Book Reviews by Ace Boggess
The Losers' Club  by Richard Perez
Ludlow Press, 2003 (ISBN 0971341591)

      Every so often, a novel comes along that makes me proud to be a Gen-Xer, a novel where the images, dialogue, and subtle portrayal of feelings perfectly capture the oddities of our lives and relationships and in such a way we look at each character and say, "I know her," while empathizing with the protagonist as he stumbles along.  Richard Perez's The Losers' Club is just such a book. Set in early '90s East Village New York, it follows the story of Martin, a frustrated poet who keeps a mound of rejection letters like a trash sculpture in his apartment. Martin also is struggling to succeed at work with his dreadful and tedious job, and in love, where even his ad in the Voice personals often only leads to comical replies like this:

                   Finally: Beep! "Hiiii!" began a bright female voice.  "My name is Monserrat. 
             Really loved your ad.  Thought it was the coolest.  You sound really special.  It's
             hard to meet someone who's, um, bright but not mmm, y' know, really boring?  Um,
          I can see by your ad that you're interested in writing and books, the arts.  Hmm,
             well.  Me?  I guess you can say I'm into film, right now.  I'm hot on Italian movies.
             Early Bertolucci, especially.  Um, I went to Columbia University, received my M.A.
             in film studies two years ago.  Currently I'm working toward my Ph.D. I'm twenty-
             six years old.  An aerobics instructor in my spare time.  Five foot four, a hundred
          and ten pounds.  Long auburn hair; long and straight.  Eyes, mmm, soft blue.  My
             measurements since we're on the subject?  Thirty-six, twenty-four, thirty-four."
             She giggled, pausing.  "Oh, and as far as what I read?  I'm very much into Gabriel
             Garcia Marquez and the South Americans.  So?  Let's talk.  My number is -- "
                    Martin flung aside some sheets to grab a pencil.  To his distress, the receiver
             momentarily popped from his ear; he caught it against his arm and hastily drew it
             back up, barely cupping it in time for the last four digits: 1-0-9-2.
                    He grimaced, jotting these down.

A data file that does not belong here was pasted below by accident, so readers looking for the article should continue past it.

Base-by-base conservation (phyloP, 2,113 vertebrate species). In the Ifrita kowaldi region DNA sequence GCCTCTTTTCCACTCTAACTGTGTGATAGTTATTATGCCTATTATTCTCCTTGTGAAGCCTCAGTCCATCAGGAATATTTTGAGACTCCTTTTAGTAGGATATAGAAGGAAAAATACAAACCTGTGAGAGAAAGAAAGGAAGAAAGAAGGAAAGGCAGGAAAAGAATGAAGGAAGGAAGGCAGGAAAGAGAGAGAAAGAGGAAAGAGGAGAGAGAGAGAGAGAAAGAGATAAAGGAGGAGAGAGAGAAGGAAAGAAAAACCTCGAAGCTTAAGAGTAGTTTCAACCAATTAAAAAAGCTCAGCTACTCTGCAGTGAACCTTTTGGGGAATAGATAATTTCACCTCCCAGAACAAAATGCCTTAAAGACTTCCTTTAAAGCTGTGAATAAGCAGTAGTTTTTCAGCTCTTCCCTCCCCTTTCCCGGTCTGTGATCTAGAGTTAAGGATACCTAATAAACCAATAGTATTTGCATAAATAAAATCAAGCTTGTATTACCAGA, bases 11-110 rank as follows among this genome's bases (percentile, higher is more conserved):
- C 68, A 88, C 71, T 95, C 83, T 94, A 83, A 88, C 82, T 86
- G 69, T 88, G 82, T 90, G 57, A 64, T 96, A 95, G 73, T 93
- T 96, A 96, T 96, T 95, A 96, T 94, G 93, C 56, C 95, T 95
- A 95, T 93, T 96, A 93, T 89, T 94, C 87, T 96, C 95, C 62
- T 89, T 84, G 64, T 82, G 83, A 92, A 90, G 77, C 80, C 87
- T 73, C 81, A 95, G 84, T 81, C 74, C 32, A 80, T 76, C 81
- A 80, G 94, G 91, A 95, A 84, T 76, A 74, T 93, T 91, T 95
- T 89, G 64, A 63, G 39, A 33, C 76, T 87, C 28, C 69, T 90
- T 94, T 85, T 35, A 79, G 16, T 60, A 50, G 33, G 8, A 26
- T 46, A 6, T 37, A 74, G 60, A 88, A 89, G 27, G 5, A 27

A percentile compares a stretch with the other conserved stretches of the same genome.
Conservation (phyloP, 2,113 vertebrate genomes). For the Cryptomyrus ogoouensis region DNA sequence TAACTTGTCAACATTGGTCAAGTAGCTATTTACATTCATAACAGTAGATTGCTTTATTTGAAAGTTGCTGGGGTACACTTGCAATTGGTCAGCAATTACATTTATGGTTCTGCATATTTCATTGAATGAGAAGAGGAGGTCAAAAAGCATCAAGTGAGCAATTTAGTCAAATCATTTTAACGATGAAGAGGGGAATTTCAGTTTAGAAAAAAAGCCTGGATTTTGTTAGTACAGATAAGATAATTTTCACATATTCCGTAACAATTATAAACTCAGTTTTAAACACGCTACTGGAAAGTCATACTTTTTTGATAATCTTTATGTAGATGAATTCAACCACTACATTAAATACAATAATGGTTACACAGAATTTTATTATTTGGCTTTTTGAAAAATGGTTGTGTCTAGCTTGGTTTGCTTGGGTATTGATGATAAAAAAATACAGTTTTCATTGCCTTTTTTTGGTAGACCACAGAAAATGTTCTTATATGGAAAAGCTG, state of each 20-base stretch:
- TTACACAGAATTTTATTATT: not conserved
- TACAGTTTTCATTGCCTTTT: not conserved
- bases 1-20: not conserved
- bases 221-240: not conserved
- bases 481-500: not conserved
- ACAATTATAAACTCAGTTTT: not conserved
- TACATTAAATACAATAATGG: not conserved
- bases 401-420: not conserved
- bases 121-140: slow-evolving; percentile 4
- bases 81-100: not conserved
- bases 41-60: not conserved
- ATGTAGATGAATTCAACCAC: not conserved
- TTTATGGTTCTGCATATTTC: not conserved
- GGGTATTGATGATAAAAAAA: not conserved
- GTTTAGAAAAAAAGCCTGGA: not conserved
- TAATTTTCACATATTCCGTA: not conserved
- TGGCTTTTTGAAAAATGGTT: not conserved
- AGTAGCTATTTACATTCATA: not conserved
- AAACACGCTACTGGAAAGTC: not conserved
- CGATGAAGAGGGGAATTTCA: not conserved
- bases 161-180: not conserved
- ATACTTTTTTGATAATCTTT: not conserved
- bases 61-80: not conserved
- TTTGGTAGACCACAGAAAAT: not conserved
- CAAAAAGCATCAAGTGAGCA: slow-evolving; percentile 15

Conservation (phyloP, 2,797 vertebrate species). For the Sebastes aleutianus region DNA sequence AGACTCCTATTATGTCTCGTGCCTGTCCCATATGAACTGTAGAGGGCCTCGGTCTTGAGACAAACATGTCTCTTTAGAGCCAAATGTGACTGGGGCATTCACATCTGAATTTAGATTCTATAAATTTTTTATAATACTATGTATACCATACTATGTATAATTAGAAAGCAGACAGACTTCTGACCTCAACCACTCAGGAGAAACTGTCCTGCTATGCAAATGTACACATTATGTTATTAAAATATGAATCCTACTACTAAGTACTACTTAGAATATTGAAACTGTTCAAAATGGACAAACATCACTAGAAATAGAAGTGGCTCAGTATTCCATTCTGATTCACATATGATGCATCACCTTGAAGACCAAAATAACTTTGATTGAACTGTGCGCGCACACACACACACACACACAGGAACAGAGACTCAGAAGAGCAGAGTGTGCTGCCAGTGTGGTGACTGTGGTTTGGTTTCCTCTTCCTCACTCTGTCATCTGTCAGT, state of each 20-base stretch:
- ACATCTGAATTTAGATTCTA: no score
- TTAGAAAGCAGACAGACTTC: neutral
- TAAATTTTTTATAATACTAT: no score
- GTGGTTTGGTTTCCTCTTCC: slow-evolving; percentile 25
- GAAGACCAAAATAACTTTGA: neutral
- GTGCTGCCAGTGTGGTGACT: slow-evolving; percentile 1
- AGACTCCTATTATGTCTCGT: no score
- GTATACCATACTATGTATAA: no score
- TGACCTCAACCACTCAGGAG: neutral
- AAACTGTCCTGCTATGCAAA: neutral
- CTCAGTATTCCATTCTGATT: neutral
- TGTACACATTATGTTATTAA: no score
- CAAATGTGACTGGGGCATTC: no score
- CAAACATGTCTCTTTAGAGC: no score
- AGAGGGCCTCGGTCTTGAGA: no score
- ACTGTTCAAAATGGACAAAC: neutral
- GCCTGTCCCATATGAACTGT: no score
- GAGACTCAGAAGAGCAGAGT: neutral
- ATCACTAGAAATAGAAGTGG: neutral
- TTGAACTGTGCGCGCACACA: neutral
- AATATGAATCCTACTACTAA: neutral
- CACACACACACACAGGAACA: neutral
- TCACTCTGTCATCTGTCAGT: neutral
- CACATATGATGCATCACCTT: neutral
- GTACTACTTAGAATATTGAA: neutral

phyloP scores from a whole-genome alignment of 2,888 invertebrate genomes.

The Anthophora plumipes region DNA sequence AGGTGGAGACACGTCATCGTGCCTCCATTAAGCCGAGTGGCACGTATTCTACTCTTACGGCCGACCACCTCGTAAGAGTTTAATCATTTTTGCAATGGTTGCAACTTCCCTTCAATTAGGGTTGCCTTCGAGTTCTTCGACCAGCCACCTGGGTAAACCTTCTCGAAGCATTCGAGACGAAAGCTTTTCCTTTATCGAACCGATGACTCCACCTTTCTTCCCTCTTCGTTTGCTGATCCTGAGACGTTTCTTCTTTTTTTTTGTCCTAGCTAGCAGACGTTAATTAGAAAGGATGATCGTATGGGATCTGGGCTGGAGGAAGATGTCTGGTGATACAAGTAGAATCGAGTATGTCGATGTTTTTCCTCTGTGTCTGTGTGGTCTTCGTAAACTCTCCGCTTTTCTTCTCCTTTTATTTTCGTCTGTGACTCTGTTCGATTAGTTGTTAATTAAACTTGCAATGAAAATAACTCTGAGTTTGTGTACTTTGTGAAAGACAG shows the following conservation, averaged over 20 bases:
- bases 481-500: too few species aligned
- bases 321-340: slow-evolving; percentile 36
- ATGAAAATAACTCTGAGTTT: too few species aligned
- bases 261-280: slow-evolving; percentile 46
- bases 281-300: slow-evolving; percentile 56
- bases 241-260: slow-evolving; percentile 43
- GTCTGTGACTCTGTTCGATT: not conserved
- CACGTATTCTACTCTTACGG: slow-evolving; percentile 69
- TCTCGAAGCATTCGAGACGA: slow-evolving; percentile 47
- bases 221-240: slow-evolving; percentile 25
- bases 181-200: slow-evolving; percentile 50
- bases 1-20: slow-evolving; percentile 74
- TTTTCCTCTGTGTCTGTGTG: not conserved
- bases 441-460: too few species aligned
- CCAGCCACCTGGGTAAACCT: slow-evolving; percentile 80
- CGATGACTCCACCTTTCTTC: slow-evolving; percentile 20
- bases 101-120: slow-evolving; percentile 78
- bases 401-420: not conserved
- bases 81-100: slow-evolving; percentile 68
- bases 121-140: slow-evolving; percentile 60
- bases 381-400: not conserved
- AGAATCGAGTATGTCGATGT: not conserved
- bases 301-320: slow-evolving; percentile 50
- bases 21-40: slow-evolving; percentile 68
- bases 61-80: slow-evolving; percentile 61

Her voice returned: "Again, my number -- "
                    Martin brightened -- ready -- pencil poised.
                    At last: "1-900 555-1092."
                    His expression fell.
                    "Only $2.95 a minute," she cooed.  "Just a ten minute minimum!"
                    He sat there, the receiver plastered to his ear.
                    She went on sprightly: "You're over eighteen, riiight?..."

      Most of the book takes the journey with Martin as he struggles to find romance. Or, if not romance, at least someone he can talk to, hang out and share his thoughts and feelings with. For the most part, there are three who enter and leave his life at random, their descriptions again the types of women true Gen-X'ers will read about and say, "I know her!": the Goth chick who asks questions like "Do you believe in vampires?" while coming on hard and heavy; the emotionally scarred woman who seems predestined to always return to her former boyfriend and rebuild a former bad relationship; the bi-sexual who is so confused her future seems uncertain in more ways that one. Perez depicts all these characters with the skill of a video camera, catching their movements, their voices, their emotions so flawlessly it becomes easy to walk with these characters, to nod as they speak and tell them, "I understand."
      This books fits in neatly along with classics like High Fidelity and Ethan Hawke's first novel, The Hottest State.  It is funny and sad at the same time, which is to say, insightful. A truly fun read all the way though, the story is at once compelling and exasperating, just like life for the Gen-X crowd. Perez writes with the beauty and power of personal experience. His prose is sharp but simple, with just the right amount of coyness. He reveals dialogue smoothly. It would be hard to find anything in writing the human that fails to do well. Overall the book reads with so much ease it seems easy to forget it's a book. 
      If there is a flaw in the book, it would have to be the title, which never gets fully explained, or mentioned, really.  There is no club per se; just a group of women Martin goes out with. And Martin is not really a loser so much as simply lost. Just like the rest of us. Maybe that is why we are destined to feel for him, to connect with him, and to hope when he hopes, and sometimes when he doesn't.
      An excellent first novel and a worthwhile read!
      Recommendation: This is the perfect novel for anyone tired of waiting for the next hit from Nick Hornsby, and doubly so for every lonely wanderer who believes his failed relationships are so weird that no one else can possibly relate. Perez does relate, and he proves it with a subtlety and charm rarely seen in hipster prose. Buy this book! A must!
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Reviewed May 18, 2003
THE LOSERS' CLUB by Richard Perez
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